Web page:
Crypto and blockchain are not synonymous
In other words, one should not judge the merits of an entire technology based on how much BONK they lost
Artwork by Crystal Le
Crypto — like any speculative asset — experienced its fair share of volatility this year. After plummeting to lows of $16,000 following the collapse of FTX in November 2022, bitcoin surpassed $43,000 in December 2023 as part of a rally that some say is just beginning.
But my hope is that crypto’s persistent reputation for volatility doesn’t tarnish the perceived value of blockchain’s underlying technology.
As we go into 2024, I’m optimistic that the inherent capabilities of distributed ledger technology will extend beyond mere market action. Assessing blockchain’s worth solely through the lens of profit performance overlooks the broader utility and transformative potential of Web3.
In other words, one should not judge the merits of an entire technology based on how much BONK they lost.
In September, blockchain data company Chainalysis released its 2023 Global Adoption Index. The purpose of this report was to recognize “leaders of grassroots crypto adoption,” and to identify the countries where average, everyday people are putting the greatest share of their wealth into cryptocurrency. The results were promising.
Of the 20 countries listed, many belong to emerging market economies transitioning from lower incomes and rates of development toward rapid expansion of trade and investment flows.
Personally, I’d like to believe that the growing adoption of digital currencies reinforces the technology that underlies it. What’s all the hype about? You lean into it.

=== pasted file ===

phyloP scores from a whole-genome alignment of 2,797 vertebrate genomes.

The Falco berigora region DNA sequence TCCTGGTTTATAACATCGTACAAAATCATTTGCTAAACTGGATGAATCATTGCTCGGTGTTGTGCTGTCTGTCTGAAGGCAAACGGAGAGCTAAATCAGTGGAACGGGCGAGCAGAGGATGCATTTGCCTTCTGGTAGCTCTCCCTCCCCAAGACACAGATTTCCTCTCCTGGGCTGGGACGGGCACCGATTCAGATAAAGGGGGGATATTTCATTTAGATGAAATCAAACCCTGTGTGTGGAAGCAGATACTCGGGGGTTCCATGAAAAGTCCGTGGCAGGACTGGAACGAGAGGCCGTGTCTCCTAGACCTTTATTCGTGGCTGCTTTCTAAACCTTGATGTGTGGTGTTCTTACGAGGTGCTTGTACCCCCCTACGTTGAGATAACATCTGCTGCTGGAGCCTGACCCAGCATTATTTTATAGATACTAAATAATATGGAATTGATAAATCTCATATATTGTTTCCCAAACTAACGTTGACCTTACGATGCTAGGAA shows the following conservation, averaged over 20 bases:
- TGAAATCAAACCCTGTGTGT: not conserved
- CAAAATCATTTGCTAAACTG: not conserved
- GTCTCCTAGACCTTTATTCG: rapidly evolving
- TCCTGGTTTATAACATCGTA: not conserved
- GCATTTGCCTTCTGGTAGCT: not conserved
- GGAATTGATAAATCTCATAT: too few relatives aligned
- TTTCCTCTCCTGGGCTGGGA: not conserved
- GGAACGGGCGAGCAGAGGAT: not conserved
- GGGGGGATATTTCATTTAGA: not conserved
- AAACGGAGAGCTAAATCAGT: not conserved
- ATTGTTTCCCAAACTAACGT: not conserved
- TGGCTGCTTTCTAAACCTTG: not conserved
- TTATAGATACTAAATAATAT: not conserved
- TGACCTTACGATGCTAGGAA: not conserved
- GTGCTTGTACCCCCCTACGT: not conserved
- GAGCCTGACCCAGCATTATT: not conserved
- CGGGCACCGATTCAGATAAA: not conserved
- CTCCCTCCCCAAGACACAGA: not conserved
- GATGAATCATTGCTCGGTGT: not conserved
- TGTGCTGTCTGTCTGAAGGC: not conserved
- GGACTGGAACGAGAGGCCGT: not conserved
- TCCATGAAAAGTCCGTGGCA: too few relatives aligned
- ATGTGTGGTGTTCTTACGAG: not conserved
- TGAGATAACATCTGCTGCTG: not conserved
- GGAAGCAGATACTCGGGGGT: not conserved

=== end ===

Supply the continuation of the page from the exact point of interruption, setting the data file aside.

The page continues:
You go from having a MetaMask wallet and visiting a Bitcoin ATM to reading a few articles and understanding the properties of blockchain that afford secure, public transactions of data and information. You learn about Satoshi’s motivations behind digital assets not as a way to make the rich richer, but to disrupt power-hungry institutions standing in the way of autonomy and democratic financial access.
Yes, blockchain is typically associated with its range of financial use cases. But the decentralized, permissionless and non-sovereign technology has, at its core, a social and reformist potential. My hypothesis is that greater grassroots adoption and understanding of crypto assets generates room for uses that capitalize on blockchain to effect change beyond the strictly financial realm.
In looking beyond bitcoin rallies and new exchange offerings, other dynamic applications of blockchain come to life. Chainalysis’ 2023 index signals the presence of audiences keen to engage and capture the broader social value that blockchain offers — highlighting Web3 projects that are exceeding blockchain’s financial boundaries to drive cultural and socioeconomic transformations around the world.
Nigeria: Akowe, meaning “clerk” in Yoruba, is a one-man Lagos-based startup using blockchain to issue and verify academic records. Almost all certificates issued by Nigerian tertiary institutions are physical hard copies. Coupled with high unemployment rates, certificate forgeries have become increasingly commonplace. Employers and HR firms bear the brunt of high verification costs needed to ensure the credibility of academic records, resulting in verification processes taking anywhere between two weeks to six months.